George Baron

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George Baron (d. June 18, 1818) was a mathematician who emigrated from Northumberland, England to Hallowell, Maine in the United States, thereafter moving to New York. He was the first superintendent and mathematics professor at what would become the United States Military Academy in 1801[1] and the founder and editor-in-chief of the Mathematical Correspondent, which was the first American "specialized scientific journal"[2] and the first American mathematics journal, first published May 1, 1804.[3]

Baron was first offered the position at the fledgling academy at West Point, New York by the newly elected United States President Thomas Jefferson's Secretary of War Henry Dearborn, a friend of Baron's who had lived near him in Maine. After agreeing upon salary and perks, instruction began on September 21, 1801 employing the use of Charles Hutton's A Course in Mathematics and a blackboard, the first recorded use of the latter in America. In October, there was a disagreement between Baron and one of the cadets, Joseph Gardner Swift. Swift was called upon to apologize and was reprimanded for the language he employed against Baron, but went on to become the Military Academy's first graduate, and later a Brigadier General. For a variety of reasons, Baron was court-martialled in December, and Major Jonathan Williams became the supervisor and Captain William Amherst Barron became the instructor of mathematics. [4]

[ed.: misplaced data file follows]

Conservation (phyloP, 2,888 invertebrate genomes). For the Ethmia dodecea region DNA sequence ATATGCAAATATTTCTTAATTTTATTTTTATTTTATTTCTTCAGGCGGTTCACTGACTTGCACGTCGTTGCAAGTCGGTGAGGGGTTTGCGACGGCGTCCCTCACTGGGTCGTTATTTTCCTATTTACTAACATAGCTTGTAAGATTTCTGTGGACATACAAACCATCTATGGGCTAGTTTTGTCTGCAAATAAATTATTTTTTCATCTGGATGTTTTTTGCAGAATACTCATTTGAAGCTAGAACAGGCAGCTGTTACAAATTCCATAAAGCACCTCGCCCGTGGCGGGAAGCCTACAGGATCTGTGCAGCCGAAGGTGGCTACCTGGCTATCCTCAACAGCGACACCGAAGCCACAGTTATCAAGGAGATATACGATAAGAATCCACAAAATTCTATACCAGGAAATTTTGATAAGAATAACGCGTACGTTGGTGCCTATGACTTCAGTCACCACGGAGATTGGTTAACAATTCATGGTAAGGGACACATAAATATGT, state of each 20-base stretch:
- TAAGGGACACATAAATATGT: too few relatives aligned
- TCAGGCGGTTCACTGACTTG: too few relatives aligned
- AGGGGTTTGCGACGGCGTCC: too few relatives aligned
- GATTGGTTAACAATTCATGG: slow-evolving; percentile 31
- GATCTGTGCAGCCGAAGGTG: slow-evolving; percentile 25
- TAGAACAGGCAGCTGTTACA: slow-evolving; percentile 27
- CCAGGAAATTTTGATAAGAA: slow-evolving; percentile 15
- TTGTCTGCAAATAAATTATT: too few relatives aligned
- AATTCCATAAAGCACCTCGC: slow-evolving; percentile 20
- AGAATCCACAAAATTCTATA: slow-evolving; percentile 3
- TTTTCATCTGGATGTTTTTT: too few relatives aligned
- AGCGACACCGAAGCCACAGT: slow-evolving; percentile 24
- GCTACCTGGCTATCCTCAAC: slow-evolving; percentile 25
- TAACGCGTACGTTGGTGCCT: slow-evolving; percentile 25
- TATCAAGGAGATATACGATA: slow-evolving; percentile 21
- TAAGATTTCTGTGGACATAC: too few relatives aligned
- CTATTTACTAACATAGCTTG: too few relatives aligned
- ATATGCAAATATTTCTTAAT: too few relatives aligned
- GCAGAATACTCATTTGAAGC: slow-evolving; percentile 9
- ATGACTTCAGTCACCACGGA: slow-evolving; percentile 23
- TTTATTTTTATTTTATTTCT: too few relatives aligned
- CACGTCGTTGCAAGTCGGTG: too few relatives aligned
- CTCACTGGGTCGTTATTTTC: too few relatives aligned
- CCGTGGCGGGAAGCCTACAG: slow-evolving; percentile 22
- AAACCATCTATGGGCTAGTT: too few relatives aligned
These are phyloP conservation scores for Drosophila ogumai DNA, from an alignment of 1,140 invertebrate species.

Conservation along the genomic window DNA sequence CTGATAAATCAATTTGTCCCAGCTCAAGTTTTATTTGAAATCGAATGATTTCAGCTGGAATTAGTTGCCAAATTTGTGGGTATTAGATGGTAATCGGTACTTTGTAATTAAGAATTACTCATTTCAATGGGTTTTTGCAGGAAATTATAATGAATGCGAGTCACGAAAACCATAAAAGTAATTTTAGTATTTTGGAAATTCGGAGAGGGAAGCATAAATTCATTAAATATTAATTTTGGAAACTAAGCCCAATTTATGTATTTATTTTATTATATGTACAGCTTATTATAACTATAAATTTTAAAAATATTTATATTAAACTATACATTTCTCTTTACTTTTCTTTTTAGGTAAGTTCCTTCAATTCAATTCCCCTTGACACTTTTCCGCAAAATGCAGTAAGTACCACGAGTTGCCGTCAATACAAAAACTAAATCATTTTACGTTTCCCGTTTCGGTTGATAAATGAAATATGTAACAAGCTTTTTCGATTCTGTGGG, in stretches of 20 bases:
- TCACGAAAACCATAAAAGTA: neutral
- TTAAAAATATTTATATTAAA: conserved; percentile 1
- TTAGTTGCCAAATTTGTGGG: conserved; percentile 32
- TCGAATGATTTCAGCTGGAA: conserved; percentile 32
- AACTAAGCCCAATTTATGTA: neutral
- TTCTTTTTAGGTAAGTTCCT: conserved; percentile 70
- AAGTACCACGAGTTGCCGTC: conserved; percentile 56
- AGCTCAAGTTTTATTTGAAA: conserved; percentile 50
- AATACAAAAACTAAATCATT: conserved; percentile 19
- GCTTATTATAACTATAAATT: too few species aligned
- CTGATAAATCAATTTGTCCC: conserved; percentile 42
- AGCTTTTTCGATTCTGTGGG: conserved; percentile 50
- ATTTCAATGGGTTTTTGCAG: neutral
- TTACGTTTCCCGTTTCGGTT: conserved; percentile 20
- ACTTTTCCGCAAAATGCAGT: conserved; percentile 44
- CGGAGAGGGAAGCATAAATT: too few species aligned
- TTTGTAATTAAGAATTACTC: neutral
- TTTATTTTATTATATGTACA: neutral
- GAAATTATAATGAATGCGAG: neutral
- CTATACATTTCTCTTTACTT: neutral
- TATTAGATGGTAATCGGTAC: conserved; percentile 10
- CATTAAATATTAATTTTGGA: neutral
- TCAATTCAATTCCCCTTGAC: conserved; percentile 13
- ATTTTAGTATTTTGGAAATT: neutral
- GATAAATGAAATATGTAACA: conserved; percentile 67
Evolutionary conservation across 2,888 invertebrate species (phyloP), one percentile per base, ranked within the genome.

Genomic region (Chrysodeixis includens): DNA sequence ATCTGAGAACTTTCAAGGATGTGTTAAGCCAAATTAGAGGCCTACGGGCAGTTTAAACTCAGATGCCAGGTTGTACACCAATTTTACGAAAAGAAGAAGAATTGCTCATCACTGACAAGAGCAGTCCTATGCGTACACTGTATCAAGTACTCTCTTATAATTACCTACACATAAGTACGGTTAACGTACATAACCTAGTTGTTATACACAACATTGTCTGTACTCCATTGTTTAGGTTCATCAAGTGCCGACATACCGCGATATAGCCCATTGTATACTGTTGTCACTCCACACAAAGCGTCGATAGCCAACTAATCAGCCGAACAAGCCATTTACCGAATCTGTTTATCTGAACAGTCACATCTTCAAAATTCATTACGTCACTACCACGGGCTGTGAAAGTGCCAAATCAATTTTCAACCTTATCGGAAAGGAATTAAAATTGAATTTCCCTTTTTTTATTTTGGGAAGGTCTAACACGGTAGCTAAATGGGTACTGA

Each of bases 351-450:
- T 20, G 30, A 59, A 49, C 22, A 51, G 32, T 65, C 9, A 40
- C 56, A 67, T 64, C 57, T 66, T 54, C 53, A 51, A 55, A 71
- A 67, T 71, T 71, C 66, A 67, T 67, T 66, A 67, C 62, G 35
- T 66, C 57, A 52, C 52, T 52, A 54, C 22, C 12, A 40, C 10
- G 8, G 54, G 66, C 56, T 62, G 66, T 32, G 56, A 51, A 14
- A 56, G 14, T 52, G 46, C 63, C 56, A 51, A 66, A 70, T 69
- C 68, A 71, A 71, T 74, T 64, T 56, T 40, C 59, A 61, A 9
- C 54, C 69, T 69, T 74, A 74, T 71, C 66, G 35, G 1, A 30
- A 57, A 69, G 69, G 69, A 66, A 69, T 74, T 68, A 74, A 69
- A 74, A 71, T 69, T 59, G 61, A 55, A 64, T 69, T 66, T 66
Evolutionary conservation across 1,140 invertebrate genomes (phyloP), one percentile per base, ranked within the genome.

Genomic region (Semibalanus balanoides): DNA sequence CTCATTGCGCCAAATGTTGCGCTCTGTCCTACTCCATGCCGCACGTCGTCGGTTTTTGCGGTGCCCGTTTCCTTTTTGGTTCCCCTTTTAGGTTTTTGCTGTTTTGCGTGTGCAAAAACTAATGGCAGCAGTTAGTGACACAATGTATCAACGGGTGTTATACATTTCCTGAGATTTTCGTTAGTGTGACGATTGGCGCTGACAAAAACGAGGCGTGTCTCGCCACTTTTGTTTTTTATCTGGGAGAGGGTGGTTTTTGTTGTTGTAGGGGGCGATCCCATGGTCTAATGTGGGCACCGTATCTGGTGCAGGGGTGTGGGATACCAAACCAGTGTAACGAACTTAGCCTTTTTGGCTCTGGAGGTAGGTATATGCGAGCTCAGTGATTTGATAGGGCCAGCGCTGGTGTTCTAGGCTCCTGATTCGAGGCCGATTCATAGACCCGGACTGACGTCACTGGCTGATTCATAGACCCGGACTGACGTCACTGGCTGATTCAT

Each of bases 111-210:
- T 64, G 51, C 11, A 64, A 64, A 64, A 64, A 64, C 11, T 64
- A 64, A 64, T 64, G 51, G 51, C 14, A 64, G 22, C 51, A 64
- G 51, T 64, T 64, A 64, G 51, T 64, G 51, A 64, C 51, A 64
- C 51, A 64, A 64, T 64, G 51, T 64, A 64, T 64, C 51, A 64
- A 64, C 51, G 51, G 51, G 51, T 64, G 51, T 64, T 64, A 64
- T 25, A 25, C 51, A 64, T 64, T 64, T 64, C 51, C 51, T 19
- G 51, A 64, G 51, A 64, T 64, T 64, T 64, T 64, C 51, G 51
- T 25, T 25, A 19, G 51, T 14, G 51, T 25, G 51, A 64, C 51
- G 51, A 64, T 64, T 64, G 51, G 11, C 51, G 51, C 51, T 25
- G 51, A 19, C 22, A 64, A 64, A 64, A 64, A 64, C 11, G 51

Baron became a teacher of mathematics in New York City, there joining the Theistical Society of New York,[5] a deist group led by Elihu Palmer that came to public attention in the course of a pamphlet war between supporters of United States Vice President Aaron Burr and supporters of then United States Senator from New York DeWitt Clinton.[6]


  1. ^ Park, Roswell (1840). A Sketch of the History and Topography of West Point and the U. S. Military Academy. Philadelphia. p. 138. 
  2. ^ Wagoner Jr., Jennings L.; McDonald, Christine Coalwell (2004). "Mr. Jefferson's Academy: An Educational Interpretation.". In McDonald, Robert M.S. Thomas Jefferson's Military Academy: Founding West Point. University of Virginia Press. p. 151 n. 45. ISBN 0-8139-2298-4. 
  3. ^ Cajori, Florian (1890). The Teaching and History of Mathematics in the United States. Washington: Government Printing Office. p. 94. 
  4. ^ Rickey, V. Frederick; Amy Shell-Gellasch (2008). Katz, Victor J.; Swertz, Frank J., eds. "Mathematics Education at West Point: The First Hundred Years". Loci (National Science Digital Library and Mathematical Association of America) 1. ISSN 1941-9198. Archived from the original on 3 Aug 2008. Retrieved 14 Jan 2011. 
  5. ^ Wood, John (September 1802). A Full Exposition of the Clintonian Faction. Newark. p. 31. 
  6. ^ Baker, Thomas N. (2008). "Speculations on the Genealogy of Deism in New York, 1700–1850". New York History (New York State Historical Association) 89 (1). ISSN 0146-437X. Archived from the original on 14 Jan 2011. Retrieved 14 Jan 2011. 

Further reading[edit]

  • Rickey, V. Frederick. "George Baron.". Department of Mathematical Sciences, United States Military Academy. Archived from the original on 14 Jan 2011. Retrieved 14 Jan 2011.